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LAND AND PEOPLE
- 69% mestizo (mix of indigenous and Spanish)
- 17% European-descendant
- 9% African-descendant
- 5% indigenous
- 49,998 square miles and contains a variety of climates and terrains.
- three major zones: the Pacific lowlands, the wetter, cooler central highlands, and the Caribbean lowlands.
COLONIZATION, EARLY HISTORY, INDEPENDENCE:
The Pipil people migrated to Nicaragua from central Mexico after 500 BC. At the end of the 15th century, western Nicaragua was inhabited by several indigenous peoples related by culture to the Mesoamerican civilizations of the Aztec and Maya, and by language to the Mesoamerican Linguistic Area. Meanwhile, the Caribbean coast of Nicaragua was inhabited by other peoples, mostly Chibcha language groups.
In 1502, Christopher Columbus became the first European known to have reached what is now Nicaragua as he sailed southeast toward the Isthmus of Panama. The first Spanish permanent settlements were founded in 1524.
The Captaincy General of Guatemala was dissolved in September 1821 with the Act of Independence of Central America, and Nicaragua soon became part of the First Mexican Empire. After the monarchy of the First Mexican Empire was overthrown in 1823, Nicaragua joined the newly formed United Provinces of Central America, which was later renamed as the Federal Republic of Central America. Nicaragua finally became an independent republic in 1838.
Executive branch: Nicaragua is a presidential representative democratic republic, in which the President of Nicaragua is both head of state and head of government. The president and the vice president are elected for a single non-renewable five-year term. The president appoints the Council of Ministers. In January 2014, the National Assembly approved changes to the constitution that scrap presidential term limits.
Legislative branch: The Nicaraguan legislature is made up of 92 deputies, 90 of whom are elected by popular vote on a proportional representation basis from party lists: 20 nationally, and 70 representing the country's departments and autonomous regions. In addition, the President of the Republic who served the immediately previous presidential term is entitled to sit in the Assembly as a deputy, as is the runner-up in the most recent presidential election. The President and the National Assembly serve concurrent five-year terms.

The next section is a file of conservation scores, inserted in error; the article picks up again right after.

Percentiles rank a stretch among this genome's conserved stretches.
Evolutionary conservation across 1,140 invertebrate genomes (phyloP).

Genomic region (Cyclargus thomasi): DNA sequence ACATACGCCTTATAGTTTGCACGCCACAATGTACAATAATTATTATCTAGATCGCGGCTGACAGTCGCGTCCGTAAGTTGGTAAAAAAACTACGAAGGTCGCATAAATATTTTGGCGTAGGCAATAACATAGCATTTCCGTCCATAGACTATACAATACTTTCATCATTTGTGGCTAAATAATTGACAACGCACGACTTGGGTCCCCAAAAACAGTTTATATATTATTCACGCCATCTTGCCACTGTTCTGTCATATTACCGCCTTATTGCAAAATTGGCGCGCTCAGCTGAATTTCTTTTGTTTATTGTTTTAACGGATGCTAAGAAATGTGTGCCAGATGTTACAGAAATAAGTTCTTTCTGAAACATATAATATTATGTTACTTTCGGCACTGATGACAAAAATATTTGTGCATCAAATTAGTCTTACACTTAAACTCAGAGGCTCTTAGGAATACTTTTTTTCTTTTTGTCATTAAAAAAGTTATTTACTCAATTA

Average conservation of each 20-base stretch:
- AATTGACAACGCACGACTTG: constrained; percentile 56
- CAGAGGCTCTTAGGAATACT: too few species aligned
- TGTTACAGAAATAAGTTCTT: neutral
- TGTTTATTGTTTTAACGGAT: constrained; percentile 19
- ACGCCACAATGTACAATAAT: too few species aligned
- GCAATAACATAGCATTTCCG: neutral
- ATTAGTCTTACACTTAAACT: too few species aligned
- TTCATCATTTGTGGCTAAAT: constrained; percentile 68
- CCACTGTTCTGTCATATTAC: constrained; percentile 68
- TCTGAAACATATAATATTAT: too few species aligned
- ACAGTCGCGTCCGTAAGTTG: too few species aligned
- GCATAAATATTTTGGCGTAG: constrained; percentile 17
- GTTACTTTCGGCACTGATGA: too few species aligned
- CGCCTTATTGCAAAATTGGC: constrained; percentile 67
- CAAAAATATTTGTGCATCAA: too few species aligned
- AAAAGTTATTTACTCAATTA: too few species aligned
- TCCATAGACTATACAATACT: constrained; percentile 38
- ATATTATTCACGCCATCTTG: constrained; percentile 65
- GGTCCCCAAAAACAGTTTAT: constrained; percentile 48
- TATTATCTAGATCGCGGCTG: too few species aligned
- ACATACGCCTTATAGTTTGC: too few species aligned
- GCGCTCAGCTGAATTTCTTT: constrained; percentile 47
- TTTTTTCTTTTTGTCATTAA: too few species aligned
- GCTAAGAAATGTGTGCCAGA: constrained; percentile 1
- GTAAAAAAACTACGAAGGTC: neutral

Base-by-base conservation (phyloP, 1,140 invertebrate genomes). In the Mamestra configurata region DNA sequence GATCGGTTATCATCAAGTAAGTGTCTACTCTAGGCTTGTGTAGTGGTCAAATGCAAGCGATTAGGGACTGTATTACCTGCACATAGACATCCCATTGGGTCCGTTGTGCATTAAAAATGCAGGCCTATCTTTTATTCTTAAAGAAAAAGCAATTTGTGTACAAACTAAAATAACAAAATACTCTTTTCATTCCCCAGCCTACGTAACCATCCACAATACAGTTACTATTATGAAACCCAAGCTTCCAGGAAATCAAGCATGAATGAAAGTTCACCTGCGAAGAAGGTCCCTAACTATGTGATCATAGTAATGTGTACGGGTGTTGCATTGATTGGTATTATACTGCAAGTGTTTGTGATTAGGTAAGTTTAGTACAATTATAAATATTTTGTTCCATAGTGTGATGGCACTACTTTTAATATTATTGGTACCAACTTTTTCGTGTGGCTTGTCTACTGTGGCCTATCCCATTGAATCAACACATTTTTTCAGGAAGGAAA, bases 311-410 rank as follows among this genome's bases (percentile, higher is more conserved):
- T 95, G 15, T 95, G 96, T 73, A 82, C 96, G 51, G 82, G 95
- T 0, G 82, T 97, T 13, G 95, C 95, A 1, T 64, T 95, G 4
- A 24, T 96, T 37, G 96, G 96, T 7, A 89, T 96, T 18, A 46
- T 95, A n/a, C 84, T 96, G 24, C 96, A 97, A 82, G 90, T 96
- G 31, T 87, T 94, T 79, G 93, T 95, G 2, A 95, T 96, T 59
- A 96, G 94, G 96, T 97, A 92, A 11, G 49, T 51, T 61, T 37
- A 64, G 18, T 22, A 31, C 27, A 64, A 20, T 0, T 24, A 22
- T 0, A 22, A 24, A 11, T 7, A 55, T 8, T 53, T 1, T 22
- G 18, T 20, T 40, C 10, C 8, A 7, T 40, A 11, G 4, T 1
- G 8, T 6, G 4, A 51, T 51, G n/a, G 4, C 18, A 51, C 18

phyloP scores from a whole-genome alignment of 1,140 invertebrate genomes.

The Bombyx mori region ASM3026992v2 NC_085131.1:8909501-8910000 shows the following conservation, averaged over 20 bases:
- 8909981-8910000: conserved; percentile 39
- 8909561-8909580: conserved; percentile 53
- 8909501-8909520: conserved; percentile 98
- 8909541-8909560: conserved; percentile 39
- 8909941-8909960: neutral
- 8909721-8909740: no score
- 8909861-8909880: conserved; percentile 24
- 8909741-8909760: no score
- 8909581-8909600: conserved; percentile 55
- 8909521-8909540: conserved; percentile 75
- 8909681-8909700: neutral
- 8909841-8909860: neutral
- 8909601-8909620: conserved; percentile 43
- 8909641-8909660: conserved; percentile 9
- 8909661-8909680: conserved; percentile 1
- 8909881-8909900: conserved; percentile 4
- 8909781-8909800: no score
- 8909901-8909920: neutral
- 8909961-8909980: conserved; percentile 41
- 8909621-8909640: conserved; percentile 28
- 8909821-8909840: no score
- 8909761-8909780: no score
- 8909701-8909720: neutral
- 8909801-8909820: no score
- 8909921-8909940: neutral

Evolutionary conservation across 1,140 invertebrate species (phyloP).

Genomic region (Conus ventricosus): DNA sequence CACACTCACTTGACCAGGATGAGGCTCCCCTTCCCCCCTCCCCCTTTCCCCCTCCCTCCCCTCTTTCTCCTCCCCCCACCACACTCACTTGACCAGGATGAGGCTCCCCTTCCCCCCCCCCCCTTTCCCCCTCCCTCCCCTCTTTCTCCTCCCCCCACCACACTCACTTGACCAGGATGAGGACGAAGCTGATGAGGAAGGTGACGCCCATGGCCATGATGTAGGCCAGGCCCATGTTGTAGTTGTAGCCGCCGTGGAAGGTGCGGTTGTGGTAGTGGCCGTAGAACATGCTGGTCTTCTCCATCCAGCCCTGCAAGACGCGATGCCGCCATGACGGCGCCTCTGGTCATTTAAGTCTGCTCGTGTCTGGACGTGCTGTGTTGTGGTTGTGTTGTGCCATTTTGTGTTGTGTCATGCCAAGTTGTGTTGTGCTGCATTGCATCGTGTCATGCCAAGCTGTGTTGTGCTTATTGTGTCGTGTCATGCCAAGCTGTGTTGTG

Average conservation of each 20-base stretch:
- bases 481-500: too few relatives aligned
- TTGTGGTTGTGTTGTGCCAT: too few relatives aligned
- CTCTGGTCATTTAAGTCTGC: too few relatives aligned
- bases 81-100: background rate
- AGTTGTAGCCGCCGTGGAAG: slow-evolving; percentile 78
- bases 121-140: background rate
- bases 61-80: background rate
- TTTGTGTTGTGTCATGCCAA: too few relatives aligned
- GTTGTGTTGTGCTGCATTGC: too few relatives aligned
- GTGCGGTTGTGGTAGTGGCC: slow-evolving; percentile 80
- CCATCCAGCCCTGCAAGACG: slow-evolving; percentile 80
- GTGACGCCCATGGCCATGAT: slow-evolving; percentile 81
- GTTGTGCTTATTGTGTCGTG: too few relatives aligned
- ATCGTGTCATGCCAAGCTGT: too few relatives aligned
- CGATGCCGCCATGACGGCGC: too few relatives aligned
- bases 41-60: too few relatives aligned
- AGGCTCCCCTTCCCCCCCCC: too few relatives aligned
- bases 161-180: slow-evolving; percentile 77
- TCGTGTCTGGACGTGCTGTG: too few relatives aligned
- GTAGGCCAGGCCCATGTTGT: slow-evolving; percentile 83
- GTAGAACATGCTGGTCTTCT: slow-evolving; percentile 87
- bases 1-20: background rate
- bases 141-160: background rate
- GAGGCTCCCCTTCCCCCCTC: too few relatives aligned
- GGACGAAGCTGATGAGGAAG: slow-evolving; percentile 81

Judiciary Branch: The Supreme Court supervises the judicial system with 16 justices. Supreme Court justices are nominated by the political parties and elected to 5-year terms by the National Assembly.
DEPARTMENTS AND MUNICIPALITIESL:
Nicaragua is divided into 15 departments and 2 autonomous regions.
The 15 departments are divided into 153 municipalities.
- $ 12.557 billion
- $ 2,006 per capita
- Coffee 14.1%
- Beef 13.8%
- Shrimp and lobster 11.4%
- Sugar 4.2%
Remittances account for over 15% of the Nicaraguan Gross Domestic Product (GDP). Close to one billion dollars are sent to the country by Nicaraguans living abroad.
ARMED CONFLICTS SINCE INDEPENDENCE:
The Nicaraguan Revolution encompassed the rising opposition to the Somoza dictatorship in the 1960s and 1970s, the campaign led by the Sandinista National Liberation Front (FSLN) to violently oust the dictatorship in 1978-79, the subsequent efforts of the FSLN to govern Nicaragua from 1979 until 1990 and the Contra War which was waged between the FSLN and the Contras from 1981-1990.
The Revolution marked a significant period in Nicaraguan history and revealed the country as one of the major proxy war battlegrounds of the Cold War with the events in the country rising to international attention.
WHAT ARE THE ISSUES: